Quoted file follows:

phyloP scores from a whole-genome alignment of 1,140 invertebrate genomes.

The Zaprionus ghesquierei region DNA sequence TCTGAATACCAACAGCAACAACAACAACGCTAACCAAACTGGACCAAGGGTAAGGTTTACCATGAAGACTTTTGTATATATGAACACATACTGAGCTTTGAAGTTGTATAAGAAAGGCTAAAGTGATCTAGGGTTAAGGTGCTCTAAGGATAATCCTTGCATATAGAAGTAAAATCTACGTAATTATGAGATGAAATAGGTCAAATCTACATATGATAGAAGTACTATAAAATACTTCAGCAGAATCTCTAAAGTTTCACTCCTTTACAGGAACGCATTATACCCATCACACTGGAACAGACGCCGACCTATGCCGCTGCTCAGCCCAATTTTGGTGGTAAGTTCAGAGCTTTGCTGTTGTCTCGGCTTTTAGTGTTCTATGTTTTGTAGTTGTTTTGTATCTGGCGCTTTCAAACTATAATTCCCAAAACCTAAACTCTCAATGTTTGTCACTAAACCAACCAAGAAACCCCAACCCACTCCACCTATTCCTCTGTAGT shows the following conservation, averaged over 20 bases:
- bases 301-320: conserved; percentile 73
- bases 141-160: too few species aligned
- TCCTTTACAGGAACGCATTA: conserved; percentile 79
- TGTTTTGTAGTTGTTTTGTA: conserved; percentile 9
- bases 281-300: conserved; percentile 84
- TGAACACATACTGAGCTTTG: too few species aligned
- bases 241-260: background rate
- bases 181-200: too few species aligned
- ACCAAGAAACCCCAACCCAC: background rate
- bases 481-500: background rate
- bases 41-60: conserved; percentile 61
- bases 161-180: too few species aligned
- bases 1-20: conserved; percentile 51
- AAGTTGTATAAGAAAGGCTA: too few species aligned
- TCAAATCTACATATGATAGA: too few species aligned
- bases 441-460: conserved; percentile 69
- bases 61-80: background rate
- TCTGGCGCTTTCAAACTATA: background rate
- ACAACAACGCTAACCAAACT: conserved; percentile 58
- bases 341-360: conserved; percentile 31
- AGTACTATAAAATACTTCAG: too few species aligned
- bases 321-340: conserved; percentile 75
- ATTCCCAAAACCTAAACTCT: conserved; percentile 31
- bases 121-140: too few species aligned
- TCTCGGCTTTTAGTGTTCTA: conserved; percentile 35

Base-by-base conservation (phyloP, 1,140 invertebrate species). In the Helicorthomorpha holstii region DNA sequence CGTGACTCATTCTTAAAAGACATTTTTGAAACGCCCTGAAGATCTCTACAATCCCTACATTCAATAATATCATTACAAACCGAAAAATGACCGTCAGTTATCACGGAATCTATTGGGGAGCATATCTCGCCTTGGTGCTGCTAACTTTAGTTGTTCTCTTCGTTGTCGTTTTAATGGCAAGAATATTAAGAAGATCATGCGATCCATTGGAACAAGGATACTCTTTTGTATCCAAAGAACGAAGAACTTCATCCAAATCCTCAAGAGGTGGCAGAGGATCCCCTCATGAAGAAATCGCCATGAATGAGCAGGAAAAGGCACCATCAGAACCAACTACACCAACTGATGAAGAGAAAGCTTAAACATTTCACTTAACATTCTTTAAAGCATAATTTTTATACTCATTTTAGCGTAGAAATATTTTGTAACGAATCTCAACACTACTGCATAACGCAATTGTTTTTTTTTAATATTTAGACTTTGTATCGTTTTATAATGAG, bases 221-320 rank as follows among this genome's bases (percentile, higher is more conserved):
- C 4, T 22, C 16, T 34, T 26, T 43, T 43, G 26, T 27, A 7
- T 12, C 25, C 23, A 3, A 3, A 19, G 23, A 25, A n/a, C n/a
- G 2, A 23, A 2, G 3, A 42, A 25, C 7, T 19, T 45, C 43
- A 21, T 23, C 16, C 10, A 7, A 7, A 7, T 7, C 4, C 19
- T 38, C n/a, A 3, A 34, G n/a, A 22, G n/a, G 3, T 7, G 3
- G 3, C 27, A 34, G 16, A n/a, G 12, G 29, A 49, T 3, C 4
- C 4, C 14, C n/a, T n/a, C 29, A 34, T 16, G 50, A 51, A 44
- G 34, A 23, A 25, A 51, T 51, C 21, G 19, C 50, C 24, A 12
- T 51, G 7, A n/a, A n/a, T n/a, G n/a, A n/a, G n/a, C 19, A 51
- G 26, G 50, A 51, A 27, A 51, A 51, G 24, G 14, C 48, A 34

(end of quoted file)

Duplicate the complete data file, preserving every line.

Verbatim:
phyloP scores from a whole-genome alignment of 1,140 invertebrate genomes.

The Zaprionus ghesquierei region DNA sequence TCTGAATACCAACAGCAACAACAACAACGCTAACCAAACTGGACCAAGGGTAAGGTTTACCATGAAGACTTTTGTATATATGAACACATACTGAGCTTTGAAGTTGTATAAGAAAGGCTAAAGTGATCTAGGGTTAAGGTGCTCTAAGGATAATCCTTGCATATAGAAGTAAAATCTACGTAATTATGAGATGAAATAGGTCAAATCTACATATGATAGAAGTACTATAAAATACTTCAGCAGAATCTCTAAAGTTTCACTCCTTTACAGGAACGCATTATACCCATCACACTGGAACAGACGCCGACCTATGCCGCTGCTCAGCCCAATTTTGGTGGTAAGTTCAGAGCTTTGCTGTTGTCTCGGCTTTTAGTGTTCTATGTTTTGTAGTTGTTTTGTATCTGGCGCTTTCAAACTATAATTCCCAAAACCTAAACTCTCAATGTTTGTCACTAAACCAACCAAGAAACCCCAACCCACTCCACCTATTCCTCTGTAGT shows the following conservation, averaged over 20 bases:
- bases 301-320: conserved; percentile 73
- bases 141-160: too few species aligned
- TCCTTTACAGGAACGCATTA: conserved; percentile 79
- TGTTTTGTAGTTGTTTTGTA: conserved; percentile 9
- bases 281-300: conserved; percentile 84
- TGAACACATACTGAGCTTTG: too few species aligned
- bases 241-260: background rate
- bases 181-200: too few species aligned
- ACCAAGAAACCCCAACCCAC: background rate
- bases 481-500: background rate
- bases 41-60: conserved; percentile 61
- bases 161-180: too few species aligned
- bases 1-20: conserved; percentile 51
- AAGTTGTATAAGAAAGGCTA: too few species aligned
- TCAAATCTACATATGATAGA: too few species aligned
- bases 441-460: conserved; percentile 69
- bases 61-80: background rate
- TCTGGCGCTTTCAAACTATA: background rate
- ACAACAACGCTAACCAAACT: conserved; percentile 58
- bases 341-360: conserved; percentile 31
- AGTACTATAAAATACTTCAG: too few species aligned
- bases 321-340: conserved; percentile 75
- ATTCCCAAAACCTAAACTCT: conserved; percentile 31
- bases 121-140: too few species aligned
- TCTCGGCTTTTAGTGTTCTA: conserved; percentile 35

Base-by-base conservation (phyloP, 1,140 invertebrate species). In the Helicorthomorpha holstii region DNA sequence CGTGACTCATTCTTAAAAGACATTTTTGAAACGCCCTGAAGATCTCTACAATCCCTACATTCAATAATATCATTACAAACCGAAAAATGACCGTCAGTTATCACGGAATCTATTGGGGAGCATATCTCGCCTTGGTGCTGCTAACTTTAGTTGTTCTCTTCGTTGTCGTTTTAATGGCAAGAATATTAAGAAGATCATGCGATCCATTGGAACAAGGATACTCTTTTGTATCCAAAGAACGAAGAACTTCATCCAAATCCTCAAGAGGTGGCAGAGGATCCCCTCATGAAGAAATCGCCATGAATGAGCAGGAAAAGGCACCATCAGAACCAACTACACCAACTGATGAAGAGAAAGCTTAAACATTTCACTTAACATTCTTTAAAGCATAATTTTTATACTCATTTTAGCGTAGAAATATTTTGTAACGAATCTCAACACTACTGCATAACGCAATTGTTTTTTTTTAATATTTAGACTTTGTATCGTTTTATAATGAG, bases 221-320 rank as follows among this genome's bases (percentile, higher is more conserved):
- C 4, T 22, C 16, T 34, T 26, T 43, T 43, G 26, T 27, A 7
- T 12, C 25, C 23, A 3, A 3, A 19, G 23, A 25, A n/a, C n/a
- G 2, A 23, A 2, G 3, A 42, A 25, C 7, T 19, T 45, C 43
- A 21, T 23, C 16, C 10, A 7, A 7, A 7, T 7, C 4, C 19
- T 38, C n/a, A 3, A 34, G n/a, A 22, G n/a, G 3, T 7, G 3
- G 3, C 27, A 34, G 16, A n/a, G 12, G 29, A 49, T 3, C 4
- C 4, C 14, C n/a, T n/a, C 29, A 34, T 16, G 50, A 51, A 44
- G 34, A 23, A 25, A 51, T 51, C 21, G 19, C 50, C 24, A 12
- T 51, G 7, A n/a, A n/a, T n/a, G n/a, A n/a, G n/a, C 19, A 51
- G 26, G 50, A 51, A 27, A 51, A 51, G 24, G 14, C 48, A 34